The Jewish National Fund (JNF) Canada, in collaboration with Israeli NGO Start-Up Nation Central (SNC) and Keren Kayemeth LeIsrael Jewish National Fund (KKL-JNF) and with the support of the Peres Center for Peace and Innovation, have officially launched a call for applications for the “Climate Solutions Prize,” a competition divided into two tracks to encourage the development of made-in-Israel technologies to combat climate change.
This is the largest Israel-focused incentive prize in Israeli history, the organizations said.
Prizes worth over $2 million will be awarded to Israeli researchers and startups offering innovative solutions in the climate space. Winners in a number of categories will be announced at a special climate innovation event to be held in October.
In an event launching the call for applications at Peres Center on Tuesday, Amit Harel, a partner and co-leader of Deloitte Catalyst and one of the panelists speaking about the Israeli Climate Tech Ecosystem called the day “historic” and said Tuesday, March 1 “would always be remembered as a day that climate was really launched in Israel.”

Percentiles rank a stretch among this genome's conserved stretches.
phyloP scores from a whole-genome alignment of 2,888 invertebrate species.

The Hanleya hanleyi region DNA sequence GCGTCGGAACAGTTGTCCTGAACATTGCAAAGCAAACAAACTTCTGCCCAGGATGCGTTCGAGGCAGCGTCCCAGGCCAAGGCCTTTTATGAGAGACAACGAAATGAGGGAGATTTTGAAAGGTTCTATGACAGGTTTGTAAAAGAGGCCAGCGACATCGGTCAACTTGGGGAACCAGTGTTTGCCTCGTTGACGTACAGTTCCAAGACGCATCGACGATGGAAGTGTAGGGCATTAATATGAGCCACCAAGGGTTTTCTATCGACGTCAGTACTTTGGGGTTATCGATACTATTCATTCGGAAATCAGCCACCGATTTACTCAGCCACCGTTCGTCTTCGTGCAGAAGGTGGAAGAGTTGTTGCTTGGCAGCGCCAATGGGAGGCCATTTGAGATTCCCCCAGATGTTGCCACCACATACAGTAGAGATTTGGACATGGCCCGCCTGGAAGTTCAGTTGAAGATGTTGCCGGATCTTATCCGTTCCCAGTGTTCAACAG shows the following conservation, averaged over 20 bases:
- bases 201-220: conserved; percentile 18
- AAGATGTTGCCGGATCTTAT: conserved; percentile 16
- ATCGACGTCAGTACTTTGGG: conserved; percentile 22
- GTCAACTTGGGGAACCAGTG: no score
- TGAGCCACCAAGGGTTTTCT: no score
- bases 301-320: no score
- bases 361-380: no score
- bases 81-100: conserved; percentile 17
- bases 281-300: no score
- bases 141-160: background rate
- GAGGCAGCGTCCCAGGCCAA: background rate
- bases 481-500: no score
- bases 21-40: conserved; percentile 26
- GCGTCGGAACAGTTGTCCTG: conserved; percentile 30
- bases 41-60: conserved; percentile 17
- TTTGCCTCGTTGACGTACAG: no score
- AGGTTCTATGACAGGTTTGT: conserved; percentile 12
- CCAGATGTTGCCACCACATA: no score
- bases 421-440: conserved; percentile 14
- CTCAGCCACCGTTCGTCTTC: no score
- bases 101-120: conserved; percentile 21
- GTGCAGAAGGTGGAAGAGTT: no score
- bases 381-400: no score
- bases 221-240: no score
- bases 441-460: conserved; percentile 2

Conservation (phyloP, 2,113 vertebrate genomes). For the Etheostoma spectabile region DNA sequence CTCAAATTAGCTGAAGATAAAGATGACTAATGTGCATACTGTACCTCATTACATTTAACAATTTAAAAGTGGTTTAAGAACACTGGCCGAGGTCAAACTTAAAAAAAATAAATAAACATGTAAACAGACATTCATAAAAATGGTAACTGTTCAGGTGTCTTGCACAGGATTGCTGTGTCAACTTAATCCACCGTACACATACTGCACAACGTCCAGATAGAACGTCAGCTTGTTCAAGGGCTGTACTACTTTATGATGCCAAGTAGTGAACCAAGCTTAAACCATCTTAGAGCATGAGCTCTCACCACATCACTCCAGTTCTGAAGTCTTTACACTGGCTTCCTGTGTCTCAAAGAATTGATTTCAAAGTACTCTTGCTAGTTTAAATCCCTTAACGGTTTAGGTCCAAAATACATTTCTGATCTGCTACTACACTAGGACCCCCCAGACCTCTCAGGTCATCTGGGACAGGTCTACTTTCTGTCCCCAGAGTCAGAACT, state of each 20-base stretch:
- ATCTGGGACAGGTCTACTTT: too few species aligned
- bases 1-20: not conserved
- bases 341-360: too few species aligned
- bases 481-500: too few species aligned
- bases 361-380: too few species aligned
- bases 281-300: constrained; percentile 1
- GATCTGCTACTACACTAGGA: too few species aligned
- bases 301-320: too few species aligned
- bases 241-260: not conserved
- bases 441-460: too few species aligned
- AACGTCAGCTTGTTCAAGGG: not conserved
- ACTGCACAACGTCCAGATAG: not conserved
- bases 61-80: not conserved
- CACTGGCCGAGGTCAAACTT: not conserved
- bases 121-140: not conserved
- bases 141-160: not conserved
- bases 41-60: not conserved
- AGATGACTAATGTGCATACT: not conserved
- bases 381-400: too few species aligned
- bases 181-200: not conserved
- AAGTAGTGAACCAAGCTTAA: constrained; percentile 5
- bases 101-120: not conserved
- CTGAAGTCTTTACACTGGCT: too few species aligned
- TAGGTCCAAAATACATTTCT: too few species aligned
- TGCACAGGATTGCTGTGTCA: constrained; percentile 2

“If we really wanna move the needle on climate change, we in Israel can contribute our most valuable resource – the energy and brainpower of our people. That’s where we can make a difference,” Prime Minister Naftali Bennett said as he virtually addressed the event’s crowd of government representatives, investors, CEOs, and academics in a recorded video message, “If the world wants to reach its goals it needs new technologies that have not yet even been invented. And we in Israel need to innovate, invent and execute,”
“It’s my hope that this prize will further enable Israeli technology to fight climate change and beat this war, win this war,” he added.
The event to open the call for applications was held at the Peres Center and featured discussions, panels, fireside chats, and later invite-only roundtable discussions with Israel’s leading climate and tech experts including Avi Hasson, CEO of Start-Up Nation Central, Uriel Klar, head of PLANETech, Ari Siegmann, director of business development at the Israel Innovation Authority (IIA), and Chemi Peres, son of the late Shimon Peres, partner and co-founder of venture capital firm Pitango, and chairman of the Peres Center. Israeli president Isaac Herzog also addressed the crowd in a video address.
“We are joining forces with partners from the philanthropic and business realms to harness Israel’s agile and creative tech ecosystem to come up with solutions to the biggest shared challenge of our times,” said Hasson.